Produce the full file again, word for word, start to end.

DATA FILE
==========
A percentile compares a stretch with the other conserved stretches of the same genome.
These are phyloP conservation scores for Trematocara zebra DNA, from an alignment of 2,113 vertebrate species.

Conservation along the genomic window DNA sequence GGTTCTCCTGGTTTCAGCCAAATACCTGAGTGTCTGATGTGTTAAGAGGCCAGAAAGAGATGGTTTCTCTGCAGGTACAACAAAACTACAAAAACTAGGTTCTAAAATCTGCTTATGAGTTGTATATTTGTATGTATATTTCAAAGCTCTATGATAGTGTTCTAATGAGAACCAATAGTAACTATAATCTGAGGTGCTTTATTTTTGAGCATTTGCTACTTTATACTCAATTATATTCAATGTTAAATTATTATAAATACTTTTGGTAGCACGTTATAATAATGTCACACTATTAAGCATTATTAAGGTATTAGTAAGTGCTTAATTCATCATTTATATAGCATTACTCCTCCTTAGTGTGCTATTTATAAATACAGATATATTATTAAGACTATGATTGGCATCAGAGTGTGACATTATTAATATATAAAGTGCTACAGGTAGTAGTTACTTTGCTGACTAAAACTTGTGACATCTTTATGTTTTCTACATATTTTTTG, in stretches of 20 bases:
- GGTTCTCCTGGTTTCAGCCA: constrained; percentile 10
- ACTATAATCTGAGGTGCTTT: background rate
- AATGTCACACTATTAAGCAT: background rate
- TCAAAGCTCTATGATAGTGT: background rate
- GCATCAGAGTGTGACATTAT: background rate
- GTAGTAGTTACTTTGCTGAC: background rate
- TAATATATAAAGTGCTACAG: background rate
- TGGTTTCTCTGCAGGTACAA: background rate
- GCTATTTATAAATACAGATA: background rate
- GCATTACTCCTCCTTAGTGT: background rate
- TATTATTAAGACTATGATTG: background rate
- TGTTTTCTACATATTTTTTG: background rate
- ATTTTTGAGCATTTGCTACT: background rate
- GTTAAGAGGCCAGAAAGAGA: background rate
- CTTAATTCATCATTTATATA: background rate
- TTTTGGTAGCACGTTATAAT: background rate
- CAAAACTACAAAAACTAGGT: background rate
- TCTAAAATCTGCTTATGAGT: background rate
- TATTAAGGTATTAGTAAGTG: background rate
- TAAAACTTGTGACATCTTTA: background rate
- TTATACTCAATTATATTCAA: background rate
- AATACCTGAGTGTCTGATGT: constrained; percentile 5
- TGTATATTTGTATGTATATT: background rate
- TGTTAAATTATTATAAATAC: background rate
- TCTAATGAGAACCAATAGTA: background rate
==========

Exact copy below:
A percentile compares a stretch with the other conserved stretches of the same genome.
These are phyloP conservation scores for Trematocara zebra DNA, from an alignment of 2,113 vertebrate species.

Conservation along the genomic window DNA sequence GGTTCTCCTGGTTTCAGCCAAATACCTGAGTGTCTGATGTGTTAAGAGGCCAGAAAGAGATGGTTTCTCTGCAGGTACAACAAAACTACAAAAACTAGGTTCTAAAATCTGCTTATGAGTTGTATATTTGTATGTATATTTCAAAGCTCTATGATAGTGTTCTAATGAGAACCAATAGTAACTATAATCTGAGGTGCTTTATTTTTGAGCATTTGCTACTTTATACTCAATTATATTCAATGTTAAATTATTATAAATACTTTTGGTAGCACGTTATAATAATGTCACACTATTAAGCATTATTAAGGTATTAGTAAGTGCTTAATTCATCATTTATATAGCATTACTCCTCCTTAGTGTGCTATTTATAAATACAGATATATTATTAAGACTATGATTGGCATCAGAGTGTGACATTATTAATATATAAAGTGCTACAGGTAGTAGTTACTTTGCTGACTAAAACTTGTGACATCTTTATGTTTTCTACATATTTTTTG, in stretches of 20 bases:
- GGTTCTCCTGGTTTCAGCCA: constrained; percentile 10
- ACTATAATCTGAGGTGCTTT: background rate
- AATGTCACACTATTAAGCAT: background rate
- TCAAAGCTCTATGATAGTGT: background rate
- GCATCAGAGTGTGACATTAT: background rate
- GTAGTAGTTACTTTGCTGAC: background rate
- TAATATATAAAGTGCTACAG: background rate
- TGGTTTCTCTGCAGGTACAA: background rate
- GCTATTTATAAATACAGATA: background rate
- GCATTACTCCTCCTTAGTGT: background rate
- TATTATTAAGACTATGATTG: background rate
- TGTTTTCTACATATTTTTTG: background rate
- ATTTTTGAGCATTTGCTACT: background rate
- GTTAAGAGGCCAGAAAGAGA: background rate
- CTTAATTCATCATTTATATA: background rate
- TTTTGGTAGCACGTTATAAT: background rate
- CAAAACTACAAAAACTAGGT: background rate
- TCTAAAATCTGCTTATGAGT: background rate
- TATTAAGGTATTAGTAAGTG: background rate
- TAAAACTTGTGACATCTTTA: background rate
- TTATACTCAATTATATTCAA: background rate
- AATACCTGAGTGTCTGATGT: constrained; percentile 5
- TGTATATTTGTATGTATATT: background rate
- TGTTAAATTATTATAAATAC: background rate
- TCTAATGAGAACCAATAGTA: background rate